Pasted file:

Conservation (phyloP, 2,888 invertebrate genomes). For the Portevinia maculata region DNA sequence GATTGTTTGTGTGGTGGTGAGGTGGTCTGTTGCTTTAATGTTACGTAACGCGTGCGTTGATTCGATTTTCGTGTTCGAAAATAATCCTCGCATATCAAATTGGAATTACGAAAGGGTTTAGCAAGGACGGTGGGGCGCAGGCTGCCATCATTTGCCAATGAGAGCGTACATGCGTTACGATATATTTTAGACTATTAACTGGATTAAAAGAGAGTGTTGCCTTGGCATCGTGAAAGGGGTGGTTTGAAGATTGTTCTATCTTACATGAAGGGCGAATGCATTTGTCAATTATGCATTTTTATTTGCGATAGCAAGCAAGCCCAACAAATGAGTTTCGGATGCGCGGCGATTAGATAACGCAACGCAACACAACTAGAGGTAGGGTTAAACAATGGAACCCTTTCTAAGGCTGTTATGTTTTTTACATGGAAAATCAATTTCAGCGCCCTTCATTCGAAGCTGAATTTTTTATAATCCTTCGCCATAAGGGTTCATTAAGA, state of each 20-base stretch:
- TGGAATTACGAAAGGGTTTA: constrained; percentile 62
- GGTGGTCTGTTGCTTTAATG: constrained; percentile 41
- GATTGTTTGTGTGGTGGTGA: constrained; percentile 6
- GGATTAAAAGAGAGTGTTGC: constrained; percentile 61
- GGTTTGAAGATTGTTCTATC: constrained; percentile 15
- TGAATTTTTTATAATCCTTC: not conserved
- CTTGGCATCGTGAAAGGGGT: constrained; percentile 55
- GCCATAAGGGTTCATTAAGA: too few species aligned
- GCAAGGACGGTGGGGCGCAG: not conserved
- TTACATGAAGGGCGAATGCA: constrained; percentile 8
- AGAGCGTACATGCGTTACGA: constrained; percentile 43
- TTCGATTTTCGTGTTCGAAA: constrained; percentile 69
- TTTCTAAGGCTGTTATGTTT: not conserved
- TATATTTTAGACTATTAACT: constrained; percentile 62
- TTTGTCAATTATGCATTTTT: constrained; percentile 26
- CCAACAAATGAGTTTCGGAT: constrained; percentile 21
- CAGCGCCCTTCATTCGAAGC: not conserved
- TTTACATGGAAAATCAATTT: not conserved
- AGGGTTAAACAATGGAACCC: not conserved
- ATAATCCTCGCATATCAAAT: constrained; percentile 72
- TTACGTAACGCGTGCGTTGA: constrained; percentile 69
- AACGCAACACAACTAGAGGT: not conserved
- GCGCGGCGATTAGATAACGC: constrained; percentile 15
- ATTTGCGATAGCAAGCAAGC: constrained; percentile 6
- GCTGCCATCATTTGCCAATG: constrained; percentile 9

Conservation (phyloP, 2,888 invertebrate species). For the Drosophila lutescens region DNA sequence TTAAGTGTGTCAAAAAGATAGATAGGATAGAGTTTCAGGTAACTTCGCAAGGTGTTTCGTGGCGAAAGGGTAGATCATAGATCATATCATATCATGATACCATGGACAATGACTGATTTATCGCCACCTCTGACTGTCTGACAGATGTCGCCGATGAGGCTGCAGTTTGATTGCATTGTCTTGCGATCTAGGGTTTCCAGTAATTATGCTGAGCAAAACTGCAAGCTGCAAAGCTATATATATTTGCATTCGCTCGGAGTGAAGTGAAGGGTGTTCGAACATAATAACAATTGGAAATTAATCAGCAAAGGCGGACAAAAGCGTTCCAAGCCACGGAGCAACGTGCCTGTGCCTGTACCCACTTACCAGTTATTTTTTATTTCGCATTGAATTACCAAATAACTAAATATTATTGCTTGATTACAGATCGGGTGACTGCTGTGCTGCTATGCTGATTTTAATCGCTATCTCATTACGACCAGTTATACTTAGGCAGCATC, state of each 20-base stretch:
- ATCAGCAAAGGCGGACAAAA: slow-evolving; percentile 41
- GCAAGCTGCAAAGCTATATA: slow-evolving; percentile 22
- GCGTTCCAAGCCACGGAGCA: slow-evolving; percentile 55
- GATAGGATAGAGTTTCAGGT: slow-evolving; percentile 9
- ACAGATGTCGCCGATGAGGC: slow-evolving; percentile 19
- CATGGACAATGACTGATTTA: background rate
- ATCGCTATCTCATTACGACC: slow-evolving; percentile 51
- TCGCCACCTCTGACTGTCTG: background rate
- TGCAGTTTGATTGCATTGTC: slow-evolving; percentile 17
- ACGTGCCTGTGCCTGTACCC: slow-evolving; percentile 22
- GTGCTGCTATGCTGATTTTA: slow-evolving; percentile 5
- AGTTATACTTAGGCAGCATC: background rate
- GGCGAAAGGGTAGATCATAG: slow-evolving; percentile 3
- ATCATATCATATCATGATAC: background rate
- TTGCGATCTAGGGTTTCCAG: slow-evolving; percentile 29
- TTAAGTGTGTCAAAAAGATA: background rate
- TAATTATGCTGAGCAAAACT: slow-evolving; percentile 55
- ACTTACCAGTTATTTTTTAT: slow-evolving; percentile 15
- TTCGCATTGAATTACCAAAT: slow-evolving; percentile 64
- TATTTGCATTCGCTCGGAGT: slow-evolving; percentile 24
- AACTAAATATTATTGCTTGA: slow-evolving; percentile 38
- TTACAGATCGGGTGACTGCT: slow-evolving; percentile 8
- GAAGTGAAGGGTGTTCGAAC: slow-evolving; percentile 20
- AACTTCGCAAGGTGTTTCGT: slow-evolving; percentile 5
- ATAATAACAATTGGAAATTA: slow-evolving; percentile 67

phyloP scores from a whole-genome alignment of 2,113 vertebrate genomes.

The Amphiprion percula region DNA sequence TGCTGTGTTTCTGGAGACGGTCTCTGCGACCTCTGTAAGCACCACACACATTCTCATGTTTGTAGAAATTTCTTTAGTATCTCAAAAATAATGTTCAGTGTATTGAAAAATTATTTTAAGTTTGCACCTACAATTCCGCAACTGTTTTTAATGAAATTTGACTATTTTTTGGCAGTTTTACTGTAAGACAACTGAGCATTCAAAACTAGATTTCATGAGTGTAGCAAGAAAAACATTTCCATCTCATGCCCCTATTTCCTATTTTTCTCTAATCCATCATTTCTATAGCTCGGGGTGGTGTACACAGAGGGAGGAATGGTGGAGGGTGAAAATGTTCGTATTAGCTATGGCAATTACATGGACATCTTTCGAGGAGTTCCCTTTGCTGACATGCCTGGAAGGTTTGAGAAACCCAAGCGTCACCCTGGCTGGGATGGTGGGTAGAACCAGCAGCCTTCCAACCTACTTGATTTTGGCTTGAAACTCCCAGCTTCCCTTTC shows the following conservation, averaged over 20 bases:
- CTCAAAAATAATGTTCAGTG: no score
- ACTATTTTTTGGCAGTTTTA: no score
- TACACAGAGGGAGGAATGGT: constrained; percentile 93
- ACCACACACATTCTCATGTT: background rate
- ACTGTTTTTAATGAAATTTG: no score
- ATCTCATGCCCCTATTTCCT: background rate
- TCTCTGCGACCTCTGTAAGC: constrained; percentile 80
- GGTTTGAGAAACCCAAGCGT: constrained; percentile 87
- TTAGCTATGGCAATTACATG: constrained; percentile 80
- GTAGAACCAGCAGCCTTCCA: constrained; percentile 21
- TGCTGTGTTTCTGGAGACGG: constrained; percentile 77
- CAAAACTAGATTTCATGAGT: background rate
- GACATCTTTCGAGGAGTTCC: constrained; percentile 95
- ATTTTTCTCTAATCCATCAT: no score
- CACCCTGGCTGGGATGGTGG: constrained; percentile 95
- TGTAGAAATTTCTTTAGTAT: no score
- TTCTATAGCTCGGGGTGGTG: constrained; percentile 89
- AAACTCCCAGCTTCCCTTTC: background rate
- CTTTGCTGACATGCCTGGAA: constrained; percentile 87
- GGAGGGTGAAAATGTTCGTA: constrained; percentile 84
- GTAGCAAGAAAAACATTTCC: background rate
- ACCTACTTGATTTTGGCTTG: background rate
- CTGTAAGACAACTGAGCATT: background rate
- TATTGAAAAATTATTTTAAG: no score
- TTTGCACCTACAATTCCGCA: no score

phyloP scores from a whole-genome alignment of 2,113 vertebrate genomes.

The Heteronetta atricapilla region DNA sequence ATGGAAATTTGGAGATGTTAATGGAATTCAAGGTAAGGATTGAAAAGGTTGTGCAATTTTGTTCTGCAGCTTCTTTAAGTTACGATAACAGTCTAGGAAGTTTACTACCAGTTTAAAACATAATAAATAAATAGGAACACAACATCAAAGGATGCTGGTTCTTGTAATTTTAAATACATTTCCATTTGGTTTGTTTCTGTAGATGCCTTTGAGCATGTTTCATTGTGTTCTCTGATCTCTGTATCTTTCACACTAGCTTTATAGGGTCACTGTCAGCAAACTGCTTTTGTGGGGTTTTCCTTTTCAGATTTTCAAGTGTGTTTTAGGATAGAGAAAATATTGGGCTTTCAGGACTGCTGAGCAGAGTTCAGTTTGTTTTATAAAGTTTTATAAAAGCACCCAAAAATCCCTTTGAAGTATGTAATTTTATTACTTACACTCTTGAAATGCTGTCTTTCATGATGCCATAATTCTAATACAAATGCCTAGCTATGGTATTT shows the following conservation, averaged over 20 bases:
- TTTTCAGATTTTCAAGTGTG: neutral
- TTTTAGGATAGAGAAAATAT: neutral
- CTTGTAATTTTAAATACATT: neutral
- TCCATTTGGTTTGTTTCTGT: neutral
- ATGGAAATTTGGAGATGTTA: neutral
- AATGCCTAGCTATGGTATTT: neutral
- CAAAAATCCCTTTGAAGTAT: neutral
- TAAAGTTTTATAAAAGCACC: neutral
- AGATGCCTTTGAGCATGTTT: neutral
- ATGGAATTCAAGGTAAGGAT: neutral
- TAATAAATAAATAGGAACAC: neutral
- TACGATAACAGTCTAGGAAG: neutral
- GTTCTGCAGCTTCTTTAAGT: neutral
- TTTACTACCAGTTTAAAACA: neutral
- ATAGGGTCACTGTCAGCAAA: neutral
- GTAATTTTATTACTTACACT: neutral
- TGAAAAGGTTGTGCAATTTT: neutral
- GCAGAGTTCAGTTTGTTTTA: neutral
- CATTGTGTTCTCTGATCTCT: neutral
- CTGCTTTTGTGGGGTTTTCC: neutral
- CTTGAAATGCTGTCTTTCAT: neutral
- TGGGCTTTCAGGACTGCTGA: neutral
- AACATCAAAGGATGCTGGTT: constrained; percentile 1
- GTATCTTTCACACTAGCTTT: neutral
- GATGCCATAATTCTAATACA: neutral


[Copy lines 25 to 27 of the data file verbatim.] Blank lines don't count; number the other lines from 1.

- ATTTGCGATAGCAAGCAAGC: constrained; percentile 6
- GCTGCCATCATTTGCCAATG: constrained; percentile 9

Conservation (phyloP, 2,888 invertebrate species). For the Drosophila lutescens region DNA sequence TTAAGTGTGTCAAAAAGATAGATAGGATAGAGTTTCAGGTAACTTCGCAAGGTGTTTCGTGGCGAAAGGGTAGATCATAGATCATATCATATCATGATACCATGGACAATGACTGATTTATCGCCACCTCTGACTGTCTGACAGATGTCGCCGATGAGGCTGCAGTTTGATTGCATTGTCTTGCGATCTAGGGTTTCCAGTAATTATGCTGAGCAAAACTGCAAGCTGCAAAGCTATATATATTTGCATTCGCTCGGAGTGAAGTGAAGGGTGTTCGAACATAATAACAATTGGAAATTAATCAGCAAAGGCGGACAAAAGCGTTCCAAGCCACGGAGCAACGTGCCTGTGCCTGTACCCACTTACCAGTTATTTTTTATTTCGCATTGAATTACCAAATAACTAAATATTATTGCTTGATTACAGATCGGGTGACTGCTGTGCTGCTATGCTGATTTTAATCGCTATCTCATTACGACCAGTTATACTTAGGCAGCATC, state of each 20-base stretch: